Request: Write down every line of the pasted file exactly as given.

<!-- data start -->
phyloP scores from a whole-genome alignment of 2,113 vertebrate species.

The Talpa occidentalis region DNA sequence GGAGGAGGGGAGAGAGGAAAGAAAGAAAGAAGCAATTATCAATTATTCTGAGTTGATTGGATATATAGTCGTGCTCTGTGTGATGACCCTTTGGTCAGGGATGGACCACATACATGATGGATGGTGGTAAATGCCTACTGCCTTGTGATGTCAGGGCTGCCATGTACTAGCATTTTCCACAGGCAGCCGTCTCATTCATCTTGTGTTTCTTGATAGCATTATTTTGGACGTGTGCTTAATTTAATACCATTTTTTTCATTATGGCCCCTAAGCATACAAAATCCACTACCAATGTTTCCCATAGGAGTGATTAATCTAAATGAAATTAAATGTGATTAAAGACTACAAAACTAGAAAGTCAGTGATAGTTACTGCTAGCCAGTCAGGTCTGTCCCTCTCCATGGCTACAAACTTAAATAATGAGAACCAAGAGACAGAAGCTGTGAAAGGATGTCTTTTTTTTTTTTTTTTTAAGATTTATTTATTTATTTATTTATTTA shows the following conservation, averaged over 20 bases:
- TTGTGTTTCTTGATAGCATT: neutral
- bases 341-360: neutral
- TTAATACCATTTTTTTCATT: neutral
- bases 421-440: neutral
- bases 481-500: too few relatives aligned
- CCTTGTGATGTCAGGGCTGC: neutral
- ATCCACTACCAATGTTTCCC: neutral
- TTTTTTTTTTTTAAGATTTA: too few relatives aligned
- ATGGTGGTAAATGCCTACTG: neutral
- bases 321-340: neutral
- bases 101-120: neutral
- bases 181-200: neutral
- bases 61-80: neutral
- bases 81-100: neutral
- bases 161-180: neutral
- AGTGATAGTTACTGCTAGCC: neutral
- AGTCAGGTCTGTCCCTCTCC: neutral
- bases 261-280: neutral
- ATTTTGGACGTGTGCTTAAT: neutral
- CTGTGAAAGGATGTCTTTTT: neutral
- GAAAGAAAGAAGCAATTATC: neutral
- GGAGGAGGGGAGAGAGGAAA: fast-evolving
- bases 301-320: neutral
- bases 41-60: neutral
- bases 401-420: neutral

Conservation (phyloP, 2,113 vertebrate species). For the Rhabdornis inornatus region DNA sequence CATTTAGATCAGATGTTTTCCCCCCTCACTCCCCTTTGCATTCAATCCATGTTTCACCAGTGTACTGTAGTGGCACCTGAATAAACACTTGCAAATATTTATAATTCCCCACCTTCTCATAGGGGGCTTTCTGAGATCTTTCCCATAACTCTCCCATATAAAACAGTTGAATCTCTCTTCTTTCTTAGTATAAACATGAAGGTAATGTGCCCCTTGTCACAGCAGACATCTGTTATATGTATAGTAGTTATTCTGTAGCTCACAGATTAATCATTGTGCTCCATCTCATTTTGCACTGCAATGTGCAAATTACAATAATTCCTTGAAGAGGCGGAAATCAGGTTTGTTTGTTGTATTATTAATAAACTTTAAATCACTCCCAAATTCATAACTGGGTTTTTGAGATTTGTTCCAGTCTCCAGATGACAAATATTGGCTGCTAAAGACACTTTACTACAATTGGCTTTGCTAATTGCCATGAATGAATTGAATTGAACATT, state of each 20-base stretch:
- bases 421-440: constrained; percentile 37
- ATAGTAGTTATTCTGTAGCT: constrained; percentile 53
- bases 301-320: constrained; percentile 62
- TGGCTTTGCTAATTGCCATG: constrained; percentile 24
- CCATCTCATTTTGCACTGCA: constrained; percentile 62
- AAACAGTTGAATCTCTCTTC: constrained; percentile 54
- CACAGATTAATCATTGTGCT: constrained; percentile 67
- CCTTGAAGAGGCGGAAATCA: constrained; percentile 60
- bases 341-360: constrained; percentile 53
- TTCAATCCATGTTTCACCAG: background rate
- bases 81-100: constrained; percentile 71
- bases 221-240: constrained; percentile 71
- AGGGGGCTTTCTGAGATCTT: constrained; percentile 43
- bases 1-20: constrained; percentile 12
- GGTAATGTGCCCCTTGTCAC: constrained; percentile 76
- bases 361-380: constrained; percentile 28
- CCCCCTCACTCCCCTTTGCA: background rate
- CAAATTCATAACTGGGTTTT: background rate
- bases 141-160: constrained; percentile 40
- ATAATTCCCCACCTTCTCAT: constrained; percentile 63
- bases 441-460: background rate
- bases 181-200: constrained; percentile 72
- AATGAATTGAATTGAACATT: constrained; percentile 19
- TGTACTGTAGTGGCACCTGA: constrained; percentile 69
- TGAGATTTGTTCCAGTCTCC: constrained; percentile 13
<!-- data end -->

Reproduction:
phyloP scores from a whole-genome alignment of 2,113 vertebrate species.

The Talpa occidentalis region DNA sequence GGAGGAGGGGAGAGAGGAAAGAAAGAAAGAAGCAATTATCAATTATTCTGAGTTGATTGGATATATAGTCGTGCTCTGTGTGATGACCCTTTGGTCAGGGATGGACCACATACATGATGGATGGTGGTAAATGCCTACTGCCTTGTGATGTCAGGGCTGCCATGTACTAGCATTTTCCACAGGCAGCCGTCTCATTCATCTTGTGTTTCTTGATAGCATTATTTTGGACGTGTGCTTAATTTAATACCATTTTTTTCATTATGGCCCCTAAGCATACAAAATCCACTACCAATGTTTCCCATAGGAGTGATTAATCTAAATGAAATTAAATGTGATTAAAGACTACAAAACTAGAAAGTCAGTGATAGTTACTGCTAGCCAGTCAGGTCTGTCCCTCTCCATGGCTACAAACTTAAATAATGAGAACCAAGAGACAGAAGCTGTGAAAGGATGTCTTTTTTTTTTTTTTTTTAAGATTTATTTATTTATTTATTTATTTA shows the following conservation, averaged over 20 bases:
- TTGTGTTTCTTGATAGCATT: neutral
- bases 341-360: neutral
- TTAATACCATTTTTTTCATT: neutral
- bases 421-440: neutral
- bases 481-500: too few relatives aligned
- CCTTGTGATGTCAGGGCTGC: neutral
- ATCCACTACCAATGTTTCCC: neutral
- TTTTTTTTTTTTAAGATTTA: too few relatives aligned
- ATGGTGGTAAATGCCTACTG: neutral
- bases 321-340: neutral
- bases 101-120: neutral
- bases 181-200: neutral
- bases 61-80: neutral
- bases 81-100: neutral
- bases 161-180: neutral
- AGTGATAGTTACTGCTAGCC: neutral
- AGTCAGGTCTGTCCCTCTCC: neutral
- bases 261-280: neutral
- ATTTTGGACGTGTGCTTAAT: neutral
- CTGTGAAAGGATGTCTTTTT: neutral
- GAAAGAAAGAAGCAATTATC: neutral
- GGAGGAGGGGAGAGAGGAAA: fast-evolving
- bases 301-320: neutral
- bases 41-60: neutral
- bases 401-420: neutral

Conservation (phyloP, 2,113 vertebrate species). For the Rhabdornis inornatus region DNA sequence CATTTAGATCAGATGTTTTCCCCCCTCACTCCCCTTTGCATTCAATCCATGTTTCACCAGTGTACTGTAGTGGCACCTGAATAAACACTTGCAAATATTTATAATTCCCCACCTTCTCATAGGGGGCTTTCTGAGATCTTTCCCATAACTCTCCCATATAAAACAGTTGAATCTCTCTTCTTTCTTAGTATAAACATGAAGGTAATGTGCCCCTTGTCACAGCAGACATCTGTTATATGTATAGTAGTTATTCTGTAGCTCACAGATTAATCATTGTGCTCCATCTCATTTTGCACTGCAATGTGCAAATTACAATAATTCCTTGAAGAGGCGGAAATCAGGTTTGTTTGTTGTATTATTAATAAACTTTAAATCACTCCCAAATTCATAACTGGGTTTTTGAGATTTGTTCCAGTCTCCAGATGACAAATATTGGCTGCTAAAGACACTTTACTACAATTGGCTTTGCTAATTGCCATGAATGAATTGAATTGAACATT, state of each 20-base stretch:
- bases 421-440: constrained; percentile 37
- ATAGTAGTTATTCTGTAGCT: constrained; percentile 53
- bases 301-320: constrained; percentile 62
- TGGCTTTGCTAATTGCCATG: constrained; percentile 24
- CCATCTCATTTTGCACTGCA: constrained; percentile 62
- AAACAGTTGAATCTCTCTTC: constrained; percentile 54
- CACAGATTAATCATTGTGCT: constrained; percentile 67
- CCTTGAAGAGGCGGAAATCA: constrained; percentile 60
- bases 341-360: constrained; percentile 53
- TTCAATCCATGTTTCACCAG: background rate
- bases 81-100: constrained; percentile 71
- bases 221-240: constrained; percentile 71
- AGGGGGCTTTCTGAGATCTT: constrained; percentile 43
- bases 1-20: constrained; percentile 12
- GGTAATGTGCCCCTTGTCAC: constrained; percentile 76
- bases 361-380: constrained; percentile 28
- CCCCCTCACTCCCCTTTGCA: background rate
- CAAATTCATAACTGGGTTTT: background rate
- bases 141-160: constrained; percentile 40
- ATAATTCCCCACCTTCTCAT: constrained; percentile 63
- bases 441-460: background rate
- bases 181-200: constrained; percentile 72
- AATGAATTGAATTGAACATT: constrained; percentile 19
- TGTACTGTAGTGGCACCTGA: constrained; percentile 69
- TGAGATTTGTTCCAGTCTCC: constrained; percentile 13